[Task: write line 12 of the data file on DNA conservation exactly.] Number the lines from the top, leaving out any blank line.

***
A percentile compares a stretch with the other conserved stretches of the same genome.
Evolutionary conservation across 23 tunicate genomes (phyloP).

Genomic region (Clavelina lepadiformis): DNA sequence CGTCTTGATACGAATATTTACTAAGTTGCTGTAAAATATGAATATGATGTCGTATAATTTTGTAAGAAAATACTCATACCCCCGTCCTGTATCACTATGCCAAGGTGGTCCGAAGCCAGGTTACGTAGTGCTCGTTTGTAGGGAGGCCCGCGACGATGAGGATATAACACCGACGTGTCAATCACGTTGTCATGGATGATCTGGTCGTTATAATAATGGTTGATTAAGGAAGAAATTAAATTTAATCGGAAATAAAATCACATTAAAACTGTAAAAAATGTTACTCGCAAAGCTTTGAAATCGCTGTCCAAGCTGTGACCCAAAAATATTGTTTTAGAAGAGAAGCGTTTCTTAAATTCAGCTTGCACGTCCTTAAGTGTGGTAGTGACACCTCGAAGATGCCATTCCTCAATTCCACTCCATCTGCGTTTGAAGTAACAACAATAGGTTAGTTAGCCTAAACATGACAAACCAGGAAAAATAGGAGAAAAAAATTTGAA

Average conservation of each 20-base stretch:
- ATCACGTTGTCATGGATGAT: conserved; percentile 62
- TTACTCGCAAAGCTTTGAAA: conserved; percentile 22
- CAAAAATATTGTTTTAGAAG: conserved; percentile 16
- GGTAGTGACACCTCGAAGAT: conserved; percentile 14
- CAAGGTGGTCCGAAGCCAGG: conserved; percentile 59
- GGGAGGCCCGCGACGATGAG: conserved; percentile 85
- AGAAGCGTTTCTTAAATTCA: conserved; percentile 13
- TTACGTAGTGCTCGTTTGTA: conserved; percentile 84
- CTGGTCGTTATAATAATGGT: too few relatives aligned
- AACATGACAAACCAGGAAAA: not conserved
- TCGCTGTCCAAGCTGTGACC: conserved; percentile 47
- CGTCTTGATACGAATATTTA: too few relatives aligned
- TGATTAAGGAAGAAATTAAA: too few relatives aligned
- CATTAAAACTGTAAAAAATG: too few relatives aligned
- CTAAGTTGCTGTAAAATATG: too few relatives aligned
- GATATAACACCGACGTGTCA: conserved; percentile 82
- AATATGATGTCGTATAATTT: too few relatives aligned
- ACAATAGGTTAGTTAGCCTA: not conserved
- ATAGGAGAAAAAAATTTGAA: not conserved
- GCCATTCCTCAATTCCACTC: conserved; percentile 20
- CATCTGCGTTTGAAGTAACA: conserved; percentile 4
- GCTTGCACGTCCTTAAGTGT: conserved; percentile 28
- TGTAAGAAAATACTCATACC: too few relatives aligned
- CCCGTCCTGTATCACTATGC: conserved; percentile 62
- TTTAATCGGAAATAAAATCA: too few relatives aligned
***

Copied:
- TTACGTAGTGCTCGTTTGTA: conserved; percentile 84